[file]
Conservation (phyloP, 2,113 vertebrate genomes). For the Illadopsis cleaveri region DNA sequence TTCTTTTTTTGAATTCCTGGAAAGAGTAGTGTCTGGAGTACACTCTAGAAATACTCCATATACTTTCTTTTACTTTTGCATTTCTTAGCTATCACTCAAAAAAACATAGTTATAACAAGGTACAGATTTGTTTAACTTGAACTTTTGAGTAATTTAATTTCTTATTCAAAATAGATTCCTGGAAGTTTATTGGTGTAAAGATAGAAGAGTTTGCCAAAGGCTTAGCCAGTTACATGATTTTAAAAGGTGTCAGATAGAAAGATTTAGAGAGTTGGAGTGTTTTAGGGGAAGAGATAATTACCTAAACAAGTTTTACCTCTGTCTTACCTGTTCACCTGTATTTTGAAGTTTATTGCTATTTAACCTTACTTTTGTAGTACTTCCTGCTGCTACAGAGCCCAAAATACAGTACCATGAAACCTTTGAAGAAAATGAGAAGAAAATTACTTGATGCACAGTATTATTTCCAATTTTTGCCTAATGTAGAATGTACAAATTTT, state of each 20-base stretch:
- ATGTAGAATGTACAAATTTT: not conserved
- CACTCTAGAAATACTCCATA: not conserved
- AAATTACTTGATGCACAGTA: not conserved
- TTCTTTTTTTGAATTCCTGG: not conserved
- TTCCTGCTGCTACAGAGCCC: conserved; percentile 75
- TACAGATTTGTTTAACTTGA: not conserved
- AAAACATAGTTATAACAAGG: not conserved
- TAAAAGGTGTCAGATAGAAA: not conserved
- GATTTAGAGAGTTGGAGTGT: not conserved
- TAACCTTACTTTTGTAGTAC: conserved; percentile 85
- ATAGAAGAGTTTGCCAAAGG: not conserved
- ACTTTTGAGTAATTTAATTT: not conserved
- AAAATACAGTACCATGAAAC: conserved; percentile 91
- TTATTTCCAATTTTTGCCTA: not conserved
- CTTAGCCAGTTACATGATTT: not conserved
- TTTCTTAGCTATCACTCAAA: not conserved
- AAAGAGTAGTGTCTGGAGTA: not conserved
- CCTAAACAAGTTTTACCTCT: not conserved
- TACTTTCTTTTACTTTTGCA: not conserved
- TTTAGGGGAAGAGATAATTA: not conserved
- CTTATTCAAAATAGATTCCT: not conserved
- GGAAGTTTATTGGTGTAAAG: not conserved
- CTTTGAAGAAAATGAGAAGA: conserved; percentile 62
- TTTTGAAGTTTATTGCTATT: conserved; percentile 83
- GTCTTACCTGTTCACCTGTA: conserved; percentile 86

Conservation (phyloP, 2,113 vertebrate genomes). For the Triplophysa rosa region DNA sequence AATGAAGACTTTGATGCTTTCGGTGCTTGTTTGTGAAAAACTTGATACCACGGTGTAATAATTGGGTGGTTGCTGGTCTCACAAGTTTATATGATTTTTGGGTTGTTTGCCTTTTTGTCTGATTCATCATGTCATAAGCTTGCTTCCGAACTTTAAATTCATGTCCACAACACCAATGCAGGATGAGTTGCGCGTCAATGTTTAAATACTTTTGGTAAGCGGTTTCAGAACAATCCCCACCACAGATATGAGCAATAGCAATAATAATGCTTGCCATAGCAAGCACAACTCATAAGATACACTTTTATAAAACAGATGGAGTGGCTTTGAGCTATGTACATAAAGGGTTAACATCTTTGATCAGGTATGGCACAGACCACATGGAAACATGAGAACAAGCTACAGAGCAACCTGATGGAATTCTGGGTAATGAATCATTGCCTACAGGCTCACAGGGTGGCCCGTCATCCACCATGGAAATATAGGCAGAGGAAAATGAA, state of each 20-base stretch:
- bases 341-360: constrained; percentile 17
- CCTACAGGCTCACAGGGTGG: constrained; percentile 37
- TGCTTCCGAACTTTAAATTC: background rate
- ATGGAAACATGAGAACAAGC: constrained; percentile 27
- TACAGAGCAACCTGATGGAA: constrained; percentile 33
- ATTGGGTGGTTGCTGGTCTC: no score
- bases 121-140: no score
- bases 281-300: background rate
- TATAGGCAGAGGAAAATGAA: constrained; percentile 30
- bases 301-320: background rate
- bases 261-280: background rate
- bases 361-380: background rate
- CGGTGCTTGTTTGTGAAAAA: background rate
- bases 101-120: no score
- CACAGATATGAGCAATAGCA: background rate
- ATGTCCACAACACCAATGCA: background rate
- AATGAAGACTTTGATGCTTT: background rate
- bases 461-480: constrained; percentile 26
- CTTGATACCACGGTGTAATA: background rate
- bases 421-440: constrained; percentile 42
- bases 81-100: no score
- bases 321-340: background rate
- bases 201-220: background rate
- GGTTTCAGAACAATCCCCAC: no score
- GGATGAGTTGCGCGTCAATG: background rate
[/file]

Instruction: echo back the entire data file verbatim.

Conservation (phyloP, 2,113 vertebrate genomes). For the Illadopsis cleaveri region DNA sequence TTCTTTTTTTGAATTCCTGGAAAGAGTAGTGTCTGGAGTACACTCTAGAAATACTCCATATACTTTCTTTTACTTTTGCATTTCTTAGCTATCACTCAAAAAAACATAGTTATAACAAGGTACAGATTTGTTTAACTTGAACTTTTGAGTAATTTAATTTCTTATTCAAAATAGATTCCTGGAAGTTTATTGGTGTAAAGATAGAAGAGTTTGCCAAAGGCTTAGCCAGTTACATGATTTTAAAAGGTGTCAGATAGAAAGATTTAGAGAGTTGGAGTGTTTTAGGGGAAGAGATAATTACCTAAACAAGTTTTACCTCTGTCTTACCTGTTCACCTGTATTTTGAAGTTTATTGCTATTTAACCTTACTTTTGTAGTACTTCCTGCTGCTACAGAGCCCAAAATACAGTACCATGAAACCTTTGAAGAAAATGAGAAGAAAATTACTTGATGCACAGTATTATTTCCAATTTTTGCCTAATGTAGAATGTACAAATTTT, state of each 20-base stretch:
- ATGTAGAATGTACAAATTTT: not conserved
- CACTCTAGAAATACTCCATA: not conserved
- AAATTACTTGATGCACAGTA: not conserved
- TTCTTTTTTTGAATTCCTGG: not conserved
- TTCCTGCTGCTACAGAGCCC: conserved; percentile 75
- TACAGATTTGTTTAACTTGA: not conserved
- AAAACATAGTTATAACAAGG: not conserved
- TAAAAGGTGTCAGATAGAAA: not conserved
- GATTTAGAGAGTTGGAGTGT: not conserved
- TAACCTTACTTTTGTAGTAC: conserved; percentile 85
- ATAGAAGAGTTTGCCAAAGG: not conserved
- ACTTTTGAGTAATTTAATTT: not conserved
- AAAATACAGTACCATGAAAC: conserved; percentile 91
- TTATTTCCAATTTTTGCCTA: not conserved
- CTTAGCCAGTTACATGATTT: not conserved
- TTTCTTAGCTATCACTCAAA: not conserved
- AAAGAGTAGTGTCTGGAGTA: not conserved
- CCTAAACAAGTTTTACCTCT: not conserved
- TACTTTCTTTTACTTTTGCA: not conserved
- TTTAGGGGAAGAGATAATTA: not conserved
- CTTATTCAAAATAGATTCCT: not conserved
- GGAAGTTTATTGGTGTAAAG: not conserved
- CTTTGAAGAAAATGAGAAGA: conserved; percentile 62
- TTTTGAAGTTTATTGCTATT: conserved; percentile 83
- GTCTTACCTGTTCACCTGTA: conserved; percentile 86

Conservation (phyloP, 2,113 vertebrate genomes). For the Triplophysa rosa region DNA sequence AATGAAGACTTTGATGCTTTCGGTGCTTGTTTGTGAAAAACTTGATACCACGGTGTAATAATTGGGTGGTTGCTGGTCTCACAAGTTTATATGATTTTTGGGTTGTTTGCCTTTTTGTCTGATTCATCATGTCATAAGCTTGCTTCCGAACTTTAAATTCATGTCCACAACACCAATGCAGGATGAGTTGCGCGTCAATGTTTAAATACTTTTGGTAAGCGGTTTCAGAACAATCCCCACCACAGATATGAGCAATAGCAATAATAATGCTTGCCATAGCAAGCACAACTCATAAGATACACTTTTATAAAACAGATGGAGTGGCTTTGAGCTATGTACATAAAGGGTTAACATCTTTGATCAGGTATGGCACAGACCACATGGAAACATGAGAACAAGCTACAGAGCAACCTGATGGAATTCTGGGTAATGAATCATTGCCTACAGGCTCACAGGGTGGCCCGTCATCCACCATGGAAATATAGGCAGAGGAAAATGAA, state of each 20-base stretch:
- bases 341-360: constrained; percentile 17
- CCTACAGGCTCACAGGGTGG: constrained; percentile 37
- TGCTTCCGAACTTTAAATTC: background rate
- ATGGAAACATGAGAACAAGC: constrained; percentile 27
- TACAGAGCAACCTGATGGAA: constrained; percentile 33
- ATTGGGTGGTTGCTGGTCTC: no score
- bases 121-140: no score
- bases 281-300: background rate
- TATAGGCAGAGGAAAATGAA: constrained; percentile 30
- bases 301-320: background rate
- bases 261-280: background rate
- bases 361-380: background rate
- CGGTGCTTGTTTGTGAAAAA: background rate
- bases 101-120: no score
- CACAGATATGAGCAATAGCA: background rate
- ATGTCCACAACACCAATGCA: background rate
- AATGAAGACTTTGATGCTTT: background rate
- bases 461-480: constrained; percentile 26
- CTTGATACCACGGTGTAATA: background rate
- bases 421-440: constrained; percentile 42
- bases 81-100: no score
- bases 321-340: background rate
- bases 201-220: background rate
- GGTTTCAGAACAATCCCCAC: no score
- GGATGAGTTGCGCGTCAATG: background rate